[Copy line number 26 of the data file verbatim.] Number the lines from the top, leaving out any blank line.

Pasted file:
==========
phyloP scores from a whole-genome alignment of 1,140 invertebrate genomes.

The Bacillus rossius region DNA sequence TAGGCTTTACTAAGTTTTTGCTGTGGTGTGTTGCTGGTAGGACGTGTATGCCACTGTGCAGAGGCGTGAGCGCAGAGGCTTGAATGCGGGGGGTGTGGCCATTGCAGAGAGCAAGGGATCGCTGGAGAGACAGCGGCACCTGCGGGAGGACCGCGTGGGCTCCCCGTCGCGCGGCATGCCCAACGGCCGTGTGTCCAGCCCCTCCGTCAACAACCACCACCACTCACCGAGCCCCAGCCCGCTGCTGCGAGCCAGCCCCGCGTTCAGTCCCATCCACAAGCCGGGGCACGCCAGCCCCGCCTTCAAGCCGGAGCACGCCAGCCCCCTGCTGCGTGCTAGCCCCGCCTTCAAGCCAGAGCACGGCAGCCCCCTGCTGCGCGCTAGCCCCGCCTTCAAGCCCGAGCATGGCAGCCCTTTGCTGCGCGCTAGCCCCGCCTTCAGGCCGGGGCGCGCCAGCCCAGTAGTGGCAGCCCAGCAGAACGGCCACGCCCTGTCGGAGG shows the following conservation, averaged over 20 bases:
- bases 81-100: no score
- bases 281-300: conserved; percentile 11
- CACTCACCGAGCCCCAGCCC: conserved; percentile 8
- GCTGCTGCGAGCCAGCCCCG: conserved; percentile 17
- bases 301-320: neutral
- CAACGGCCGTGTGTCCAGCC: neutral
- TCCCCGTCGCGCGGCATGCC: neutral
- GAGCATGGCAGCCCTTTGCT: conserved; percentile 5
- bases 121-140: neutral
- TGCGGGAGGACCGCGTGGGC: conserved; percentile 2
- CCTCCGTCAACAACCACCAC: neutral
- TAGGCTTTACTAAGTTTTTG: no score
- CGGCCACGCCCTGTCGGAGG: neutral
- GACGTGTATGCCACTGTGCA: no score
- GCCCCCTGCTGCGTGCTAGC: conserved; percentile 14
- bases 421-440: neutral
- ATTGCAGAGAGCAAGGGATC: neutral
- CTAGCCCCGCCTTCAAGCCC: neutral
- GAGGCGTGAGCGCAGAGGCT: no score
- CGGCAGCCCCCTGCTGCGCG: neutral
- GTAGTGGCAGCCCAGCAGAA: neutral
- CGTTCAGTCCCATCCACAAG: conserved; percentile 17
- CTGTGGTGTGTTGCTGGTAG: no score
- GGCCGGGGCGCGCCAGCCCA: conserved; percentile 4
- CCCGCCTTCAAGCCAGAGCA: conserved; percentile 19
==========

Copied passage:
- GGCCGGGGCGCGCCAGCCCA: conserved; percentile 4